Thursday, June 30, 2011

What My Husband Will Miss about Paris

For one thing, the view right outside the front door of his office building.  There's nothing quite like that in Arlington, Virginia.

Wednesday, June 29, 2011

Ten Things My Kids Say They Will Miss About Paris

I've asked my kids many times to reflect on their experiences and it's a little bit like pulling teeth. And now that school is out, while they're happy to read for pleasure, writing is not high on their list of priorities. I'm sure one day they'll look back on this experience and be amazed by their good fortune.  Perhaps, they'll even be moved to write about it.  But for the moment, when asked what they'll most miss about Paris, the best I could do is this.

  1. Bread, bread, bread
  2. The métro
  3. Watching the searchlight of the Eiffel Tower reflected in the courtyard outside my bedroom window when I'm falling asleep
  4. Going to movies on the Champs-Élysées
  5. Salted butter and speculoos spread
  6. Being able to walk everywhere
  7. Shopping on rue de Passy
  8. Pastries
  9. Going out to eat at L'Entrecôte
  10. My friends
Rough life, huh?

Tuesday, June 28, 2011

Ten Days in Turkey

If you've been wondering why I've been on radio silence with respect to your comments recently, it's only because we spent the past 10 days in Turkey, a kind of last hurrah for our international adventure.  I managed to post plenty in advance of our departure but thankfully was disconnected from the computer for the duration of our trip.

Our Turkish holidays was a study in contrasts:  a relaxing week on a gullet, a Turkish style yacht, cruising the waters of southwestern Turkey from Göcek to Andriake, followed by two nights in busy Istanbul.  On the Mediterranean, our days were spent kayaking along the rocky coast, hiking to the sites of the ancient Lycians, snorkeling over sunken ruins, reading, and napping.  With its pink sunrises, turquoise seas, and trails we shared only with goats, the setting was almost zen. 

In Istanbul, our short stay was a whirlwind of visits to mosques, museums, haggling over carpets (which in the end we decided not to buy), and wandering both the busy Bazaar quarter and the quiet back streets of the Sultanahmet. Women in head scarves and those in full burqa; vendors hawking corn on the cob, watermelon, umbrellas, and ice cream; tour groups from cruise ships and families out enjoying lovely weekend weather; and the din of the call to prayer over tinny loudspeakers made for a colorful and chaotic scene.


A trip to remember?  Without a doubt.  And now our four last days in Paris, sure to be busy with chores and a last round of favorites, lie ahead of us.  Ready, set, go!

Monday, June 27, 2011

Street Art Redux

You could do an entire blog on street art in Paris (for all I know someone has) and once you start looking for it, it seems to be everywhere.  Here are a few favorites that popped out at me during my recent forays around town.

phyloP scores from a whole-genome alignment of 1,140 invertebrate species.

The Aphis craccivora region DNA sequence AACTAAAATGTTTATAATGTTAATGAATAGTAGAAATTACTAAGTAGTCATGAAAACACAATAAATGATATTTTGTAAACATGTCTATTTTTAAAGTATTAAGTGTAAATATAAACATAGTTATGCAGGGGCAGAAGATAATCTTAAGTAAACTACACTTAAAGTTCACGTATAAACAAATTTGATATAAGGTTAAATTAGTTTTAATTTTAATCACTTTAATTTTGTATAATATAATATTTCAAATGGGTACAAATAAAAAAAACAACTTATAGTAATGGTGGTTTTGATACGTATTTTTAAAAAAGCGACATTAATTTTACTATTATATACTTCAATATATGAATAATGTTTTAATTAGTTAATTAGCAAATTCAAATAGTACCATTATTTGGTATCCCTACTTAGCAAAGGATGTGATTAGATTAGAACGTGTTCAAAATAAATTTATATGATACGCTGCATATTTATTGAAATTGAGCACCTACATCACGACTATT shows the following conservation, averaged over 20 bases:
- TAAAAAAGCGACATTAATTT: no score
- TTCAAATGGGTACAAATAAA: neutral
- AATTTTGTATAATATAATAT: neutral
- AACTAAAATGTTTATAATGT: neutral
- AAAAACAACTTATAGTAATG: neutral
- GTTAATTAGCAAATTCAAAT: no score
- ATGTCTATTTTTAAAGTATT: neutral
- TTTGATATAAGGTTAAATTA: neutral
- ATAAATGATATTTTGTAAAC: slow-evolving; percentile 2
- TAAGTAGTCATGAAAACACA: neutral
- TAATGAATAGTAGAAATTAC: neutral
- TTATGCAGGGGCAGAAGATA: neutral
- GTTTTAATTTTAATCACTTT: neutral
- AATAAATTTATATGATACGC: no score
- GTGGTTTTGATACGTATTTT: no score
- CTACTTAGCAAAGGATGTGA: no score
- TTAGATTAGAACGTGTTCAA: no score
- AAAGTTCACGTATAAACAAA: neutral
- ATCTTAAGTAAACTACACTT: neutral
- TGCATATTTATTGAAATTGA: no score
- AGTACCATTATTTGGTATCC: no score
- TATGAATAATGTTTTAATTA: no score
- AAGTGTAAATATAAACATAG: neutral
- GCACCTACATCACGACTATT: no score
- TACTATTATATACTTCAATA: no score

In the 2nd:

In the 3rd:

In the 5th:

In the 13th:

In the 17th:

In the 18th:


In the 20th:

Sunday, June 26, 2011

Hidden in Plain Sight

Paris can be kind of coy.  Her people take a while to warm up to you (or at least to understand your pathetic attempts at speaking French) and lovely spots are often hidden behind locked gates.  Short person that I am, I walked past this entrance many times without noticing a thing.  Then one day, riding the bus and perched high above my usual vantage point, I noticed the staircase and greenery within.  These residents seem to have the best of both worlds -- close to the action on the street but buffered from the noise and fumes.  Pas mal.

Saturday, June 25, 2011

Ten Things I Won't Miss About Paris

You've heard it all before but I'm saying it again, more than anything to remind myself that life in Paris, like life anyplace else, has its unpleasant and annoying moments.   And even the trick of  adding "in Paris" to the end of these phrases (as in "I'm Paris, or "I just spilled coffee down the front of my favorite Paris") doesn't make them any more enjoyable.  So without further ado, here are 10 things about Paris that I'm pretty sure I won't miss:

  • Public urination
  • Bagging groceries
  • Calcium deposits from the tap that leave a brown sheen on the kitchen sink and a film of white on anything chrome

  • Strikes
  • Cold, gray miserable weather for days on end
  • Inadequate indoor lighting
  • Sidewalks mined with dog poop

  • The three semi-inebriated clochards who hang out on my corner
  • Living in a haze of cigarette smoke
  • The white tile on my kitchen floor

Friday, June 24, 2011

Remembrance of Things Paris

There's an image of Ruth Reichl's Remembrance of Things Paris over in the sidebar of this page marked "What I'm Reading"  But that's a lie.  I'm not reading anything now.  Maybe it's the craziness of moving or a yen to watch movies but for whatever reason, I don't have a lot of patience for reading at the moment.  And maybe I've just had it with books about Paris.  So to be honest, I haven't read every piece in this anthology of articles about culinary Paris originally published in Gourmet from the 1940s to the present.   Some read like ancient history, describing a Paris that is no more real to me than a page in a dusty book.  Others delve deeply into technique and dish out recipes with a daunting number of steps.  And then there are some more contemporary memoirs, some sweet, some funny that touched just the right note.  In particular, I enjoyed "An Insincere Cassoulet," by Michael Lewis, a piece I had originally read in the magazine back in 2001.  I mean, who could resist these words?